African Traditional Medicine (ATM) practitioners have stressed the need to mainstream ATM into the country’s national healthcare system.
At the commemoration of this year’s 2021, African Traditional Medicine (ATM), in Abuja, Professor Prof. Maurice Iwu said lack of effective communication between practitioners and patients as well use of poor quality, adulterated or counterfeit products are some of the issues affecting Africa medicine.
“Unqualified practitioners, misdiagnosis, delayed diagnosis, or failure to use effective conventional treatments when necessary, are among the misleading or unreliable information; and direct adverse events, side effects or unwanted treatment interactions.”
Prof Iwu observed that plants form the main active ingredients of the remedies dispensed by the traditional medicine men and women, with the ancillary ingredients or excipients.
“Plants also perform other very important functions in the healing processes. “As sources of vital energy, and in some sense a participatory entity, rather than a lifeless object used in healing. Traditional African medicine, therefore, presents an enigma to most western trained minds.”
The Minister of State for Health, Sen. Adeleke Mamora said the federal government was currently working towards the review of the traditional medicine policy.
According to him, “All these measures are aimed at strengthening our resources for the delivery of quality issues, and safe traditional medicine. Also, we have been placed on experts committee for the setting up of traditional Complementary and Alternative Medicine Institute to sound for the training of professionals in this sector.”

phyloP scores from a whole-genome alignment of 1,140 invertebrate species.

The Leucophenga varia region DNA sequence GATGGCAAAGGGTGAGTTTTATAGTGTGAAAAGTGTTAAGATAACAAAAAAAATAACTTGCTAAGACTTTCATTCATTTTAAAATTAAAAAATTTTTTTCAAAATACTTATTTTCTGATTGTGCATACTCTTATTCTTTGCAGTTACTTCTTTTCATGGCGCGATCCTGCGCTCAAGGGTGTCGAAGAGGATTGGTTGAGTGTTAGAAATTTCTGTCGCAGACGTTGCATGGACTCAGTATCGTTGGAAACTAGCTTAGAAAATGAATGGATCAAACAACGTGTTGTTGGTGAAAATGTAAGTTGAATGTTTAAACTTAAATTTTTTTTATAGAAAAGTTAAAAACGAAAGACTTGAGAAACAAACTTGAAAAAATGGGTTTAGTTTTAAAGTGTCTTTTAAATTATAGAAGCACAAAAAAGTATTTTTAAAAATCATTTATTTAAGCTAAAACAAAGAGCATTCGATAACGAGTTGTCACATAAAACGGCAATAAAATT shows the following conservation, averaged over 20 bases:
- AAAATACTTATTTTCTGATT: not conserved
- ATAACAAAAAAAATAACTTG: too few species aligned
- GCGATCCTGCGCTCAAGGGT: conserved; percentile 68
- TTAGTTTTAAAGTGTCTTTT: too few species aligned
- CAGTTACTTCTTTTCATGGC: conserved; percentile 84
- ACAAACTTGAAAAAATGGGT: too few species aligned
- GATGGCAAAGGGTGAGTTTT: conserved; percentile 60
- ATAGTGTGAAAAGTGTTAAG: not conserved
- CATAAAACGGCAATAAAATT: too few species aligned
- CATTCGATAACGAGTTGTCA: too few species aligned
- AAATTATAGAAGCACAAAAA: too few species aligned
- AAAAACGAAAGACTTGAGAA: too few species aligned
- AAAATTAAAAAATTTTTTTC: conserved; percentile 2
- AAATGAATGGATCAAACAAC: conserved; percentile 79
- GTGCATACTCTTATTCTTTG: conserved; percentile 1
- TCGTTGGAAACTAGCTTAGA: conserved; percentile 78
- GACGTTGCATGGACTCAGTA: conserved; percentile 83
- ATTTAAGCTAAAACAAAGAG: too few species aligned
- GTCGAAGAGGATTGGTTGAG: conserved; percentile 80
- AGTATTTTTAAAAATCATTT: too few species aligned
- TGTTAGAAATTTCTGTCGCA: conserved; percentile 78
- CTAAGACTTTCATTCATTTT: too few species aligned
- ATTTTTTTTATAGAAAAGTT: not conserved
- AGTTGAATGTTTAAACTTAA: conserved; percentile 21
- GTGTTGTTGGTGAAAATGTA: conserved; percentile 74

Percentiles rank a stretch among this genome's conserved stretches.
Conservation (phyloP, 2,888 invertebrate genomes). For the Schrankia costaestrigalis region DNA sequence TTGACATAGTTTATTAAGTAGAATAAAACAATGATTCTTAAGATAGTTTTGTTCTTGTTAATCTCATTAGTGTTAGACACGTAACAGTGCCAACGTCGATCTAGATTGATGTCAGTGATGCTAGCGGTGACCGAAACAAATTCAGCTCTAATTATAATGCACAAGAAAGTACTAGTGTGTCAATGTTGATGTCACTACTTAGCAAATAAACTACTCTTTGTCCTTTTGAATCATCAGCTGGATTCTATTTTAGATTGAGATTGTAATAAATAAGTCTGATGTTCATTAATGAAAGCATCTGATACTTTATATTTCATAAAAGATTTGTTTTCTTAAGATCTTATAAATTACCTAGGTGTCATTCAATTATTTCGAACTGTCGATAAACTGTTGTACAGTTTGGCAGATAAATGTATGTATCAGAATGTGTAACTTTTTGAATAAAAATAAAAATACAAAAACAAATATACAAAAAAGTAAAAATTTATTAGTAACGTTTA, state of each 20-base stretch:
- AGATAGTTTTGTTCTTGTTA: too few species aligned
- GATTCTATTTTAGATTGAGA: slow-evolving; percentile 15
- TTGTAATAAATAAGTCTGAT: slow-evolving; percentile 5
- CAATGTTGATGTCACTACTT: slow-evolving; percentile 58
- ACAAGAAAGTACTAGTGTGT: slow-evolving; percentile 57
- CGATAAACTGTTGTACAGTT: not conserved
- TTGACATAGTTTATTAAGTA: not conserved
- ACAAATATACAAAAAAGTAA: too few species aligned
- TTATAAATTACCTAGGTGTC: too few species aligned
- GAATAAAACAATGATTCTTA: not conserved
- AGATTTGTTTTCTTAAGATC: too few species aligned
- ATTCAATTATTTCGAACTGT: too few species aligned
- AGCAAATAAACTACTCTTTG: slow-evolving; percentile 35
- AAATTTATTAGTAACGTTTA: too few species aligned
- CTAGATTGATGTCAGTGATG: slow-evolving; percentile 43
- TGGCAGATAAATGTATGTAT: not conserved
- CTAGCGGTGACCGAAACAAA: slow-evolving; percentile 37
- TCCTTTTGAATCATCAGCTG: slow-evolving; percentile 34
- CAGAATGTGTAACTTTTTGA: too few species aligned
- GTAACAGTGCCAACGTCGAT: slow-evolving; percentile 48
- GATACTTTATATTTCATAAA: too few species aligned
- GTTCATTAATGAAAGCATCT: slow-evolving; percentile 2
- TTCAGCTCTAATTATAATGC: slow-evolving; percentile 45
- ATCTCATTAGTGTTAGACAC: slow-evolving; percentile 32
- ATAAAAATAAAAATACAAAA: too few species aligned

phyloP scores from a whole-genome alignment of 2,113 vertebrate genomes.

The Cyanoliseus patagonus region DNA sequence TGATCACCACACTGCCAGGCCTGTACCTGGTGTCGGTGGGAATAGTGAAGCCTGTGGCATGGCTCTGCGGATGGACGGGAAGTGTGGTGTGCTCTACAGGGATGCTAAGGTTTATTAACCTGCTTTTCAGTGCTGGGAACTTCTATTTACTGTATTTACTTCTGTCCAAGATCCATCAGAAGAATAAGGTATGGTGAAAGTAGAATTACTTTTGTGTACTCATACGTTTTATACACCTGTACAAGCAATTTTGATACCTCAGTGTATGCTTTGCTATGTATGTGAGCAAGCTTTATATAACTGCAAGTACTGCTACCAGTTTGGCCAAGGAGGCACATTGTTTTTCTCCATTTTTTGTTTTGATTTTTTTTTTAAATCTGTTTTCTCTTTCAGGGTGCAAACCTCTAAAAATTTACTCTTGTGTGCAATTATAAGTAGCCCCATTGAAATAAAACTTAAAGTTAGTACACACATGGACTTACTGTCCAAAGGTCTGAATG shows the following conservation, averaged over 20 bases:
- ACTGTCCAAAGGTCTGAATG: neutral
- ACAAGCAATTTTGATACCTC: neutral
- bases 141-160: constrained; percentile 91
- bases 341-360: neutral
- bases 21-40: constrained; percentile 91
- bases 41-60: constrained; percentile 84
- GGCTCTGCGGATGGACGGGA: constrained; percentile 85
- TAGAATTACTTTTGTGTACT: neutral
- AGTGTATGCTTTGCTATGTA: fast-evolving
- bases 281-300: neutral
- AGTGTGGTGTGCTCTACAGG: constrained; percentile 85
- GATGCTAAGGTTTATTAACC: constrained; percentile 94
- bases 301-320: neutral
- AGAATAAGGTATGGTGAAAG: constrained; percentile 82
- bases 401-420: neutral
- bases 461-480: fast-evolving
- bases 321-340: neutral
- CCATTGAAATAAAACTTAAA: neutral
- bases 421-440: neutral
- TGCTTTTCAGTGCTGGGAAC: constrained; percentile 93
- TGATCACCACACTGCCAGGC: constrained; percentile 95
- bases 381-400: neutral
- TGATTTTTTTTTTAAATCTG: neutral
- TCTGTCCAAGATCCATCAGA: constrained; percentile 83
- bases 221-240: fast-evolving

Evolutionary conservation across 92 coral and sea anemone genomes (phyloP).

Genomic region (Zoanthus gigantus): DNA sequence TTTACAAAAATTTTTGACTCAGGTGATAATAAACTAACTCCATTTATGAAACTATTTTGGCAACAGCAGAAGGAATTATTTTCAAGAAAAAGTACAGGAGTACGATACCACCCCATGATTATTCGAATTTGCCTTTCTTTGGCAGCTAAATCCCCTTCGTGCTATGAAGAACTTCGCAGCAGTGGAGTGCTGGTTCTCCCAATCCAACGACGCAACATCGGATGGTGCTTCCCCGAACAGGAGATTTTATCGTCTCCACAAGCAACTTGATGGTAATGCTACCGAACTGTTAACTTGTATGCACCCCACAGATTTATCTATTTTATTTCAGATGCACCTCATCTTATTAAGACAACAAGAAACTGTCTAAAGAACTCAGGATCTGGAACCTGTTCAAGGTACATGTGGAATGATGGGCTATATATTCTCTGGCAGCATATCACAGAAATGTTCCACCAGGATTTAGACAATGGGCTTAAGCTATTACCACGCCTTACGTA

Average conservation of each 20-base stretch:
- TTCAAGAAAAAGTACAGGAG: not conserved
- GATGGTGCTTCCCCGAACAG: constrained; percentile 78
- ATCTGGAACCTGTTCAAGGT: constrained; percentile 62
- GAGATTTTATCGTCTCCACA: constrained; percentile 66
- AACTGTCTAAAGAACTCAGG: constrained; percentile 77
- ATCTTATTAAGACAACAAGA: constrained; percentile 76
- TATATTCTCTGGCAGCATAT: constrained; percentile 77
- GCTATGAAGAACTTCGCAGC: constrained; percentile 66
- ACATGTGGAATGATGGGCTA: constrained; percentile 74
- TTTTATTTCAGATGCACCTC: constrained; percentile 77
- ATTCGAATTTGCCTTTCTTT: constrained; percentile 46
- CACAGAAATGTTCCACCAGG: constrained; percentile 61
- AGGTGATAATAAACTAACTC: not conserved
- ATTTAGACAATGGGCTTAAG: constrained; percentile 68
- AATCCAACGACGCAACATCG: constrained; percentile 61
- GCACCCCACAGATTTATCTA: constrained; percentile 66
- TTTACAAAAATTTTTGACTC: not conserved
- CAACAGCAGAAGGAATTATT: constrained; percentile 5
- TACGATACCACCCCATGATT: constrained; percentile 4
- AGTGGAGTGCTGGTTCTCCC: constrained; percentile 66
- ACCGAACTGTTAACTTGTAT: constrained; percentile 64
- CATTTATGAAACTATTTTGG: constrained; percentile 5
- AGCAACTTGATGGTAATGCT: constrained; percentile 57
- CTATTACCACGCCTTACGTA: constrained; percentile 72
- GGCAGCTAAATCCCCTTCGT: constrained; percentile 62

The minister observed that the series of events during the pandemic calls for the need to look inwards and consider Local production of medicines as necessary for national health security and attainment of universal health coverage.
“The Federal Ministry of Health is working in collaboration with international organizations and relevant ministries, departments, and agencies to develop traditional medicine in Nigeria, and also ensure the discovery of effective remedies against COVID-19 and all other diseases from the rich, and extensive flora of the country.”
“Let me seize this opportunity to inform this gathering of the availability of 10 major industrial standards on African traditional medicine, developed by the standards organization of Nigeria, the standards of reference documents to be utilized by traditional medicine practitioners, such as students, manufacturers of herbal medicine our products.”
“This is aimed at providing safe, quality, officials traditional medicines for both our consumption and export standards could be assessed by the public standard offices across the country,” he said.
On his part, WHO representative, Dr. Kofi Boateng, EPI Focal Point, Universal Health Coverage(UHC) said WHO Nigeria would support the ministry and in particular the department of Traditional, Complementary and Alternative Medicines, Complimentary in the review of the Traditional Medicines Policy 2007, review of the Nigeria Pharmacopoeia 2008 and the development of a 5-year strategic plan to implement the new policy and the revised pharmacopeia.
“WHO will continue to provide technical assistance to the TCAM department, National Institute of Pharmaceutical Research and Development (NPRD) and NAFDAC in improving the quality of medicinal products and ensure the listing of these products in the National Essential Medicines List”
“WHO remains committed to supporting the Government of Nigeria in its goal of achieving self-sufficiency in the local production of pharmaceuticals (including Vaccines), traditional medicine, and researches,” he added.